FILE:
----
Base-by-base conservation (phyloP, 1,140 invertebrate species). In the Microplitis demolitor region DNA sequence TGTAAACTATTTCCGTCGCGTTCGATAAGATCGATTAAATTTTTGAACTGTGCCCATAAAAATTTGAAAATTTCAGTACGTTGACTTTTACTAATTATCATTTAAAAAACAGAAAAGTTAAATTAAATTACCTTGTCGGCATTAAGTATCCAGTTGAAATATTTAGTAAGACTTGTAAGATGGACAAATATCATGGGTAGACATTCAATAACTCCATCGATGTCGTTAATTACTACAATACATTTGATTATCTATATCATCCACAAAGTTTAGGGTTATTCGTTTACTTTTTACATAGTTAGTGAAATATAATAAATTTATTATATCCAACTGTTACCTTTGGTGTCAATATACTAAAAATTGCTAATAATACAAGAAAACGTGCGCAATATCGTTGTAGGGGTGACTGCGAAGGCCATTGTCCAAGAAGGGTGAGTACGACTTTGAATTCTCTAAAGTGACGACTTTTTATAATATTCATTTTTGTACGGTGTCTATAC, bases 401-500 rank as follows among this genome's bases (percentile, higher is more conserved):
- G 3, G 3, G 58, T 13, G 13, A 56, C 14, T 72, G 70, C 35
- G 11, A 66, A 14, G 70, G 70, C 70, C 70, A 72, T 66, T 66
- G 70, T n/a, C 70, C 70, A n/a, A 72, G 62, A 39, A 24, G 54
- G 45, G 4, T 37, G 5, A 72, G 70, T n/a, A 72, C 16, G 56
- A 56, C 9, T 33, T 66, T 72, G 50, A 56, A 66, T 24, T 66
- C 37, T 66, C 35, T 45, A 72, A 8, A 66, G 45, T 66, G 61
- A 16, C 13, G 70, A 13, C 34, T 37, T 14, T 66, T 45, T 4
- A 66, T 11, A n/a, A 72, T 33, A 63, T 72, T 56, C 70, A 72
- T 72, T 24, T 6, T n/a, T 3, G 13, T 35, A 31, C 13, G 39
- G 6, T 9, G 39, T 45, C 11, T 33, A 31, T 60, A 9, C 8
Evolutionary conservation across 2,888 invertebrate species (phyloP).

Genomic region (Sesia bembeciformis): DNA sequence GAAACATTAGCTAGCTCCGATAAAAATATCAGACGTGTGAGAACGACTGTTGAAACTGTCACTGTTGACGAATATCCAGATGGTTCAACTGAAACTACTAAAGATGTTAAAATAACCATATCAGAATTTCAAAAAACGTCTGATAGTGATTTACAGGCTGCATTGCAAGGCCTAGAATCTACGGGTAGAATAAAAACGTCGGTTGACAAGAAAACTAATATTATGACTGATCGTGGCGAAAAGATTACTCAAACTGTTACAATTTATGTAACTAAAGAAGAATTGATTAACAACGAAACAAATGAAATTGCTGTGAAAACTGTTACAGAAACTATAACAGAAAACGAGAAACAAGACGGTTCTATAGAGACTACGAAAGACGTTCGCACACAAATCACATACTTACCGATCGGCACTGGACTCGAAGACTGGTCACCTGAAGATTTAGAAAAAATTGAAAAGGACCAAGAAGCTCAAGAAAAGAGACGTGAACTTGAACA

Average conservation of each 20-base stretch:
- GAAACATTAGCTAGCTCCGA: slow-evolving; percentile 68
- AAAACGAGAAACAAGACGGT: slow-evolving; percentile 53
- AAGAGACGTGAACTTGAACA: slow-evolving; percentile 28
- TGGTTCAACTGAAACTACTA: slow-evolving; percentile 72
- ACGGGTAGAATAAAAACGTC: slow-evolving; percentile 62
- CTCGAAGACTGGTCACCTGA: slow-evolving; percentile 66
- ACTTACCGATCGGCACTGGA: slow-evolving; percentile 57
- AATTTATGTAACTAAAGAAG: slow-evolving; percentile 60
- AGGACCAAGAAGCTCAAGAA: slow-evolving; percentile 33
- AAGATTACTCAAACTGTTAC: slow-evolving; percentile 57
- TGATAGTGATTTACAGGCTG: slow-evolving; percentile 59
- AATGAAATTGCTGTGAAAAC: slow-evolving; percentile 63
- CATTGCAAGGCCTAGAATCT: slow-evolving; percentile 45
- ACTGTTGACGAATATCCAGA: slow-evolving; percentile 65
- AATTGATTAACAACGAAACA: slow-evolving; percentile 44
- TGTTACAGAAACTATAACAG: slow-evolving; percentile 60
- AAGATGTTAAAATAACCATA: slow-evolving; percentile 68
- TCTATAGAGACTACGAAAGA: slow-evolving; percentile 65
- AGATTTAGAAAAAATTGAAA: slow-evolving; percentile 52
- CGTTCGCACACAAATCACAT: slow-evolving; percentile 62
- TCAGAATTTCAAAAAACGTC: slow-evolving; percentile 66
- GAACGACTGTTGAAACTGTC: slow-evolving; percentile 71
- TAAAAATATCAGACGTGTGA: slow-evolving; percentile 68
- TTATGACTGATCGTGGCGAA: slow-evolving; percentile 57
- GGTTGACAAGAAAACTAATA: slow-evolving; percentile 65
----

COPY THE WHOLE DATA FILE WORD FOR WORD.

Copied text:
Base-by-base conservation (phyloP, 1,140 invertebrate species). In the Microplitis demolitor region DNA sequence TGTAAACTATTTCCGTCGCGTTCGATAAGATCGATTAAATTTTTGAACTGTGCCCATAAAAATTTGAAAATTTCAGTACGTTGACTTTTACTAATTATCATTTAAAAAACAGAAAAGTTAAATTAAATTACCTTGTCGGCATTAAGTATCCAGTTGAAATATTTAGTAAGACTTGTAAGATGGACAAATATCATGGGTAGACATTCAATAACTCCATCGATGTCGTTAATTACTACAATACATTTGATTATCTATATCATCCACAAAGTTTAGGGTTATTCGTTTACTTTTTACATAGTTAGTGAAATATAATAAATTTATTATATCCAACTGTTACCTTTGGTGTCAATATACTAAAAATTGCTAATAATACAAGAAAACGTGCGCAATATCGTTGTAGGGGTGACTGCGAAGGCCATTGTCCAAGAAGGGTGAGTACGACTTTGAATTCTCTAAAGTGACGACTTTTTATAATATTCATTTTTGTACGGTGTCTATAC, bases 401-500 rank as follows among this genome's bases (percentile, higher is more conserved):
- G 3, G 3, G 58, T 13, G 13, A 56, C 14, T 72, G 70, C 35
- G 11, A 66, A 14, G 70, G 70, C 70, C 70, A 72, T 66, T 66
- G 70, T n/a, C 70, C 70, A n/a, A 72, G 62, A 39, A 24, G 54
- G 45, G 4, T 37, G 5, A 72, G 70, T n/a, A 72, C 16, G 56
- A 56, C 9, T 33, T 66, T 72, G 50, A 56, A 66, T 24, T 66
- C 37, T 66, C 35, T 45, A 72, A 8, A 66, G 45, T 66, G 61
- A 16, C 13, G 70, A 13, C 34, T 37, T 14, T 66, T 45, T 4
- A 66, T 11, A n/a, A 72, T 33, A 63, T 72, T 56, C 70, A 72
- T 72, T 24, T 6, T n/a, T 3, G 13, T 35, A 31, C 13, G 39
- G 6, T 9, G 39, T 45, C 11, T 33, A 31, T 60, A 9, C 8
Evolutionary conservation across 2,888 invertebrate species (phyloP).

Genomic region (Sesia bembeciformis): DNA sequence GAAACATTAGCTAGCTCCGATAAAAATATCAGACGTGTGAGAACGACTGTTGAAACTGTCACTGTTGACGAATATCCAGATGGTTCAACTGAAACTACTAAAGATGTTAAAATAACCATATCAGAATTTCAAAAAACGTCTGATAGTGATTTACAGGCTGCATTGCAAGGCCTAGAATCTACGGGTAGAATAAAAACGTCGGTTGACAAGAAAACTAATATTATGACTGATCGTGGCGAAAAGATTACTCAAACTGTTACAATTTATGTAACTAAAGAAGAATTGATTAACAACGAAACAAATGAAATTGCTGTGAAAACTGTTACAGAAACTATAACAGAAAACGAGAAACAAGACGGTTCTATAGAGACTACGAAAGACGTTCGCACACAAATCACATACTTACCGATCGGCACTGGACTCGAAGACTGGTCACCTGAAGATTTAGAAAAAATTGAAAAGGACCAAGAAGCTCAAGAAAAGAGACGTGAACTTGAACA

Average conservation of each 20-base stretch:
- GAAACATTAGCTAGCTCCGA: slow-evolving; percentile 68
- AAAACGAGAAACAAGACGGT: slow-evolving; percentile 53
- AAGAGACGTGAACTTGAACA: slow-evolving; percentile 28
- TGGTTCAACTGAAACTACTA: slow-evolving; percentile 72
- ACGGGTAGAATAAAAACGTC: slow-evolving; percentile 62
- CTCGAAGACTGGTCACCTGA: slow-evolving; percentile 66
- ACTTACCGATCGGCACTGGA: slow-evolving; percentile 57
- AATTTATGTAACTAAAGAAG: slow-evolving; percentile 60
- AGGACCAAGAAGCTCAAGAA: slow-evolving; percentile 33
- AAGATTACTCAAACTGTTAC: slow-evolving; percentile 57
- TGATAGTGATTTACAGGCTG: slow-evolving; percentile 59
- AATGAAATTGCTGTGAAAAC: slow-evolving; percentile 63
- CATTGCAAGGCCTAGAATCT: slow-evolving; percentile 45
- ACTGTTGACGAATATCCAGA: slow-evolving; percentile 65
- AATTGATTAACAACGAAACA: slow-evolving; percentile 44
- TGTTACAGAAACTATAACAG: slow-evolving; percentile 60
- AAGATGTTAAAATAACCATA: slow-evolving; percentile 68
- TCTATAGAGACTACGAAAGA: slow-evolving; percentile 65
- AGATTTAGAAAAAATTGAAA: slow-evolving; percentile 52
- CGTTCGCACACAAATCACAT: slow-evolving; percentile 62
- TCAGAATTTCAAAAAACGTC: slow-evolving; percentile 66
- GAACGACTGTTGAAACTGTC: slow-evolving; percentile 71
- TAAAAATATCAGACGTGTGA: slow-evolving; percentile 68
- TTATGACTGATCGTGGCGAA: slow-evolving; percentile 57
- GGTTGACAAGAAAACTAATA: slow-evolving; percentile 65